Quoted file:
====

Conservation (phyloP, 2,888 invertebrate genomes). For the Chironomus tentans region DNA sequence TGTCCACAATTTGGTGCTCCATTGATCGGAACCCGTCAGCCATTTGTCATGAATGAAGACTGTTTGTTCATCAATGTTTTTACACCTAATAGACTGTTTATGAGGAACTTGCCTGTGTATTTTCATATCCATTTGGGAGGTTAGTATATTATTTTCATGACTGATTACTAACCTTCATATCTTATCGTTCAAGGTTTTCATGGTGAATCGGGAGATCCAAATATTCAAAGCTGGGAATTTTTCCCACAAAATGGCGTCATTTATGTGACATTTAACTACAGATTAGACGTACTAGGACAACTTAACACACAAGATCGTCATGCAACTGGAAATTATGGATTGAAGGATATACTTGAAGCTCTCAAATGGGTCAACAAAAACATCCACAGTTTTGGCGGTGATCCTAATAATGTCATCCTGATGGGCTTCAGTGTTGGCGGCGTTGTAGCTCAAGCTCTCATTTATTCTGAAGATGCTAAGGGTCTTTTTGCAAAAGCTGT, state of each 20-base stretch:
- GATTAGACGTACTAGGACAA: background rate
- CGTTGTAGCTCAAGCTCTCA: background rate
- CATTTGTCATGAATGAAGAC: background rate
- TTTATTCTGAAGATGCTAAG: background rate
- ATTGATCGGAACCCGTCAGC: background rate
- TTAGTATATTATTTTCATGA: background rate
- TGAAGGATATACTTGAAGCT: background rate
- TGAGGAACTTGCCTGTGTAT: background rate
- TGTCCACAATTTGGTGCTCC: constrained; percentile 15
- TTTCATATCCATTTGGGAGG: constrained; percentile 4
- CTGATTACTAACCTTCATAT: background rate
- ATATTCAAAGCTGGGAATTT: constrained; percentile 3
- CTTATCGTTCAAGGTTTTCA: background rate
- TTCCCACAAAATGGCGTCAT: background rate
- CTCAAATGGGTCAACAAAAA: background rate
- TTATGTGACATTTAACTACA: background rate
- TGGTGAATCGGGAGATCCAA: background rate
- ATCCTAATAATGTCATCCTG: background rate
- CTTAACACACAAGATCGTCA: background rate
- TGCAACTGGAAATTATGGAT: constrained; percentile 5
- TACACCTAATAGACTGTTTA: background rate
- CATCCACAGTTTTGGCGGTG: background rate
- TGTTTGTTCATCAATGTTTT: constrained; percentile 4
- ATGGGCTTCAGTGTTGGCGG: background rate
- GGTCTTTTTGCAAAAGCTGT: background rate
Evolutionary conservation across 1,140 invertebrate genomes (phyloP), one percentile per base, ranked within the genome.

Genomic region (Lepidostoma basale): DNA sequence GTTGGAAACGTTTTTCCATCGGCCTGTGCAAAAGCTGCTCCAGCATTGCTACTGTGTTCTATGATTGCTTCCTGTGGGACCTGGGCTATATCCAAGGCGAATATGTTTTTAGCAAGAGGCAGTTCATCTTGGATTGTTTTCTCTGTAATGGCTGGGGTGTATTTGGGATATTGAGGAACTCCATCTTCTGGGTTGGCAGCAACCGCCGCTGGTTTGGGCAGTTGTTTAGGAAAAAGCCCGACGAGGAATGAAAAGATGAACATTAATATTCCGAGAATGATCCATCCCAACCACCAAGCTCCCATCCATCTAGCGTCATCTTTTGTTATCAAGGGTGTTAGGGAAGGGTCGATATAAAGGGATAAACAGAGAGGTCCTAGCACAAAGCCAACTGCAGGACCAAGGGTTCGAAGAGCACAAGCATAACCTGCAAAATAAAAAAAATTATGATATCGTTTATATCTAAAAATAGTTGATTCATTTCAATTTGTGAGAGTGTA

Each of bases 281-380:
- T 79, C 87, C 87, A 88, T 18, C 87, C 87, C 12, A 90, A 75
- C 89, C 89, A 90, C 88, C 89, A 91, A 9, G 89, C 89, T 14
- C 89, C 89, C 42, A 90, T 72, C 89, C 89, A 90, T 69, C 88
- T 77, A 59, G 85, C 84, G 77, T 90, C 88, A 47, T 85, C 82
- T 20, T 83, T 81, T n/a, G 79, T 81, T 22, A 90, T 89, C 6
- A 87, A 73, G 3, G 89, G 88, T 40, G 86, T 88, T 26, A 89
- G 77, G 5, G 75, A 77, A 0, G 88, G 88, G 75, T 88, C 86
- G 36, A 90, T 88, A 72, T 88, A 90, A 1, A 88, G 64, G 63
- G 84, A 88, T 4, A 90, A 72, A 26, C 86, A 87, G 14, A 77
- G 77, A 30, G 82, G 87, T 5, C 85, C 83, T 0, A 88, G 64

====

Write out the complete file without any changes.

Conservation (phyloP, 2,888 invertebrate genomes). For the Chironomus tentans region DNA sequence TGTCCACAATTTGGTGCTCCATTGATCGGAACCCGTCAGCCATTTGTCATGAATGAAGACTGTTTGTTCATCAATGTTTTTACACCTAATAGACTGTTTATGAGGAACTTGCCTGTGTATTTTCATATCCATTTGGGAGGTTAGTATATTATTTTCATGACTGATTACTAACCTTCATATCTTATCGTTCAAGGTTTTCATGGTGAATCGGGAGATCCAAATATTCAAAGCTGGGAATTTTTCCCACAAAATGGCGTCATTTATGTGACATTTAACTACAGATTAGACGTACTAGGACAACTTAACACACAAGATCGTCATGCAACTGGAAATTATGGATTGAAGGATATACTTGAAGCTCTCAAATGGGTCAACAAAAACATCCACAGTTTTGGCGGTGATCCTAATAATGTCATCCTGATGGGCTTCAGTGTTGGCGGCGTTGTAGCTCAAGCTCTCATTTATTCTGAAGATGCTAAGGGTCTTTTTGCAAAAGCTGT, state of each 20-base stretch:
- GATTAGACGTACTAGGACAA: background rate
- CGTTGTAGCTCAAGCTCTCA: background rate
- CATTTGTCATGAATGAAGAC: background rate
- TTTATTCTGAAGATGCTAAG: background rate
- ATTGATCGGAACCCGTCAGC: background rate
- TTAGTATATTATTTTCATGA: background rate
- TGAAGGATATACTTGAAGCT: background rate
- TGAGGAACTTGCCTGTGTAT: background rate
- TGTCCACAATTTGGTGCTCC: constrained; percentile 15
- TTTCATATCCATTTGGGAGG: constrained; percentile 4
- CTGATTACTAACCTTCATAT: background rate
- ATATTCAAAGCTGGGAATTT: constrained; percentile 3
- CTTATCGTTCAAGGTTTTCA: background rate
- TTCCCACAAAATGGCGTCAT: background rate
- CTCAAATGGGTCAACAAAAA: background rate
- TTATGTGACATTTAACTACA: background rate
- TGGTGAATCGGGAGATCCAA: background rate
- ATCCTAATAATGTCATCCTG: background rate
- CTTAACACACAAGATCGTCA: background rate
- TGCAACTGGAAATTATGGAT: constrained; percentile 5
- TACACCTAATAGACTGTTTA: background rate
- CATCCACAGTTTTGGCGGTG: background rate
- TGTTTGTTCATCAATGTTTT: constrained; percentile 4
- ATGGGCTTCAGTGTTGGCGG: background rate
- GGTCTTTTTGCAAAAGCTGT: background rate
Evolutionary conservation across 1,140 invertebrate genomes (phyloP), one percentile per base, ranked within the genome.

Genomic region (Lepidostoma basale): DNA sequence GTTGGAAACGTTTTTCCATCGGCCTGTGCAAAAGCTGCTCCAGCATTGCTACTGTGTTCTATGATTGCTTCCTGTGGGACCTGGGCTATATCCAAGGCGAATATGTTTTTAGCAAGAGGCAGTTCATCTTGGATTGTTTTCTCTGTAATGGCTGGGGTGTATTTGGGATATTGAGGAACTCCATCTTCTGGGTTGGCAGCAACCGCCGCTGGTTTGGGCAGTTGTTTAGGAAAAAGCCCGACGAGGAATGAAAAGATGAACATTAATATTCCGAGAATGATCCATCCCAACCACCAAGCTCCCATCCATCTAGCGTCATCTTTTGTTATCAAGGGTGTTAGGGAAGGGTCGATATAAAGGGATAAACAGAGAGGTCCTAGCACAAAGCCAACTGCAGGACCAAGGGTTCGAAGAGCACAAGCATAACCTGCAAAATAAAAAAAATTATGATATCGTTTATATCTAAAAATAGTTGATTCATTTCAATTTGTGAGAGTGTA

Each of bases 281-380:
- T 79, C 87, C 87, A 88, T 18, C 87, C 87, C 12, A 90, A 75
- C 89, C 89, A 90, C 88, C 89, A 91, A 9, G 89, C 89, T 14
- C 89, C 89, C 42, A 90, T 72, C 89, C 89, A 90, T 69, C 88
- T 77, A 59, G 85, C 84, G 77, T 90, C 88, A 47, T 85, C 82
- T 20, T 83, T 81, T n/a, G 79, T 81, T 22, A 90, T 89, C 6
- A 87, A 73, G 3, G 89, G 88, T 40, G 86, T 88, T 26, A 89
- G 77, G 5, G 75, A 77, A 0, G 88, G 88, G 75, T 88, C 86
- G 36, A 90, T 88, A 72, T 88, A 90, A 1, A 88, G 64, G 63
- G 84, A 88, T 4, A 90, A 72, A 26, C 86, A 87, G 14, A 77
- G 77, A 30, G 82, G 87, T 5, C 85, C 83, T 0, A 88, G 64